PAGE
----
There has been a string of high-profile cases where children have racked up thousands of dollars in credit card charges through in-app purchases. In these cases and others like them, the iOS devices used by the children have not been properly locked down by the parents.
In this three-part series, we will show you how to set up a kid-friendly iTunes account, lock down your device to prevent in-app purchases and perform some maintenance that'll prevent your tot from sending emails or tweeting on your behalf. You can jump into part two below, where we take a deep dive into the settings and show you how to lockdown your iOS device.
Set up a Passcode
The easiest way to lockdown an iOS device is to add a passcode, which will appear when you turn on or wake up the device. The passcode will prevent your child from turning on the device and going to town when you are busy doing dishes, driving or otherwise occupied. Using a passcode is a first-line defense and won't prevent errant purchases. It'll merely give you control over the iOS device and let you determine when your child uses the iPad or iPhone.
To set a passcode, go to Settings > General > Passcode Lock. Change the setting so that the Passcode is on, the Require Passcode is set to immediately and the Simple Passcode option is off. A simple passcode is a four-digit number that can be quickly learned by any tech-savvy child who watches their parent tap in the code. Select a longer alphanumeric code that'll be difficult for your child to enter, but easy for you to remember.
Enable Restrictions (Parental Controls)
Once you have a passcode on your device, you will want to dive into the Restrictions, aka Parental Controls. This is the one area you don't want to ignore. If you have a device that you are using with your child on a regular basis, be sure to configure the parental controls.
To find the Restrictions, tap Settings > General > Restrictions. Tap "Enable Restrictions" and enter a four-digit password that your child won't guess. At the top of the Restrictions' screen is a list of apps that are allowed on your device. If you don't want your child accessing the camera, Safari, iTunes and other apps, you can turn them off here. When they are off, they no longer appear on your home screen.
Directly underneath the allowed apps is the "Allowed Content" section. This section lets you set the ratings for Podcasts, Music, Movies and other media on the iOS device. You can restrict access to explicit content by adjusting these settings to an age-appropriate level. Also in this section is the In-App Purchases slider which should be set to off, if you want to block all in-app purchases. If you want to allow IAPs, you can leave them on and control purchases by changing the "Require Password" setting to "Immediately" and not the default 15 minutes. This will force your child to enter a password every time they try to make a purchase. Speaking of passwords, don't give your child the password to his or her iTunes account. It will give them unfettered access to their device and will undo all your security settings.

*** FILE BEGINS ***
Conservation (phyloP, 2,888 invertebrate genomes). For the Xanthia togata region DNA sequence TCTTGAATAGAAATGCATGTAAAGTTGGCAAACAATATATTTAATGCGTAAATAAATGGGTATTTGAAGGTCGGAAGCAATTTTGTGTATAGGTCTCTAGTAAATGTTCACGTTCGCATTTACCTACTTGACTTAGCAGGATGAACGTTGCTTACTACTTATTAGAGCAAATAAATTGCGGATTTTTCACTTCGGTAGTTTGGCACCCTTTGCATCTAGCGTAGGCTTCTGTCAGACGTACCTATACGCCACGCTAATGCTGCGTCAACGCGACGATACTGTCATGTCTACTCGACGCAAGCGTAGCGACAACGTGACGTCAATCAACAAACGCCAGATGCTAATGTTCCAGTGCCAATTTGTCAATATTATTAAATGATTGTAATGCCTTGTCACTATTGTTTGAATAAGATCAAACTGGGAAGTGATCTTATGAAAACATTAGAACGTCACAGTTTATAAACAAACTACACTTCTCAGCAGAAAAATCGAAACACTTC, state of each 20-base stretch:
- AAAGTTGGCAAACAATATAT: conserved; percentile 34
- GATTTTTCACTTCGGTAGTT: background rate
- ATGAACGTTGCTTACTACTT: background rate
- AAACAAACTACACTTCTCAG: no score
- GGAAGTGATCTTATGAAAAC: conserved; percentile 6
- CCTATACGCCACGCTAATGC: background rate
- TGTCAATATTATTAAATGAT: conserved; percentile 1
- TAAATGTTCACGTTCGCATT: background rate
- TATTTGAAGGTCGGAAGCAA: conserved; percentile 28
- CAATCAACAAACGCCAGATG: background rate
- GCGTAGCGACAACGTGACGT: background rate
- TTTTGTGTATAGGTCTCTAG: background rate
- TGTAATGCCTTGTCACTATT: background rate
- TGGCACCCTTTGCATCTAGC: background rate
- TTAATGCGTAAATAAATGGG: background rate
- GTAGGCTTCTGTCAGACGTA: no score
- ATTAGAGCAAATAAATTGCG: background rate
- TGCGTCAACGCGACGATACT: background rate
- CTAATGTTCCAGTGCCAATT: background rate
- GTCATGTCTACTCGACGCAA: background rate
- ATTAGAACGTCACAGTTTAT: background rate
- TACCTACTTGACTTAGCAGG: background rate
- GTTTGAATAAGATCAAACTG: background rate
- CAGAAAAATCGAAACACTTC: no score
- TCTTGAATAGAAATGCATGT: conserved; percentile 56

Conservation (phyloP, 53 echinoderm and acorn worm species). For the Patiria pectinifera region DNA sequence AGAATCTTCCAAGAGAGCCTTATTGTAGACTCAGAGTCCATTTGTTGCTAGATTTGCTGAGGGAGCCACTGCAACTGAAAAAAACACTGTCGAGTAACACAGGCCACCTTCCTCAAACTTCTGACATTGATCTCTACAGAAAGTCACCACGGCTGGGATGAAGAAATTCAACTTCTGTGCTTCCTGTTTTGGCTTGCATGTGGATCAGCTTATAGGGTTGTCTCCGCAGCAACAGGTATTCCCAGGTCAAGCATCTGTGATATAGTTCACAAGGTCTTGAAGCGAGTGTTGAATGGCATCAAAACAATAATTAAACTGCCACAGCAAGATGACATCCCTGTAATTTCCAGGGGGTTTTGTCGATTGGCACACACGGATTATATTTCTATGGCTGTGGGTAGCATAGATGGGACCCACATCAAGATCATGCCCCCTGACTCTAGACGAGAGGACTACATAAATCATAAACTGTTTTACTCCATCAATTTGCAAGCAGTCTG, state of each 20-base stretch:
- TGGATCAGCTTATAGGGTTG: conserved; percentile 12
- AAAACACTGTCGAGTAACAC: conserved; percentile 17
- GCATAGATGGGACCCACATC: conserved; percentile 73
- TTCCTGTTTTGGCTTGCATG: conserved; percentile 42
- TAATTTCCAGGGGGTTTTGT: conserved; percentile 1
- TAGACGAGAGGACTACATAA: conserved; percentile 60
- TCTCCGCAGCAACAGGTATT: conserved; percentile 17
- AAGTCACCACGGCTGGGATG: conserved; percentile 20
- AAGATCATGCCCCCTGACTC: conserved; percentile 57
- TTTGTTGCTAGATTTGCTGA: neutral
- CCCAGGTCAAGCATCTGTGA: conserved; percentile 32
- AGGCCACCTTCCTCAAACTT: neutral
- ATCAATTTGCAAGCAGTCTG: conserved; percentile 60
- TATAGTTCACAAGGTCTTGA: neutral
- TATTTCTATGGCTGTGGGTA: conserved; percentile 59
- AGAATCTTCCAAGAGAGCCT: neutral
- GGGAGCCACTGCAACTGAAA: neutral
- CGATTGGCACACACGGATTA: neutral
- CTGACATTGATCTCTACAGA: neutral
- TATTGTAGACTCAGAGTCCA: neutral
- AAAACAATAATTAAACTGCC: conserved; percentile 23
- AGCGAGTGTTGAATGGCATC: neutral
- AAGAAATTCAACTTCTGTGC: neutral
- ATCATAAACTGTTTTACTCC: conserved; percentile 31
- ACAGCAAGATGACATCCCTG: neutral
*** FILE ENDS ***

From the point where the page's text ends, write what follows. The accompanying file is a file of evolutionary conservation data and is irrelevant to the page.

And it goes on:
Other settings in the Restrictions allow you to control what apps have access to your contacts, calendars and other personal information. You can read more about each of these settings in this support document on Apple's website.
Enable Guided Access
Guided Access is an accessibility option that was added in iOS 6. This feature limits your device to a single app and lets you control which app features are available. You turn on Guided Access by going to Settings > General > Accessibility > Guided Access. When you turn Guided Access on, you will need to select a passcode to turn it off and adjust the settings. Once again, choose a password that your child won't guess and you won't forget.
Once Guided Access is enabled, you can launch the app you want your child to use and then triple-click the home button to turn the accessibility feature on. You can adjust the settings to disable motion input, touch input and hardware button control. You can also select the part of the screen that you want to disable. Once you are ready, click start to turn on Guided Access and your child will be limited to using this one app.
You may not use Guided Access all the time, especially with older children, but I would recommend setting it up on each device that you hand over to your kids. You never know when you may need it. I also set it up on my personal devices for those moments when I hand over my iPhone to my children. It's easy to enable and it lets me give my phone to my child without worrying about them getting into my email or Twitter account.
Restrict WiFi Usage
One nifty way to limit your child's online consumption is to block their access to the internet using the WiFi access timers available on your AirPort wireless router. Macworld's Christopher Breen describes how to block iOS devices in an article from earlier this year. You will need to know the MAC address of the iOS device (Settings > General > About) and must have a Mac with the AirPort Utility software installed on it. You can follow his step-by-step procedure on Macworld's website.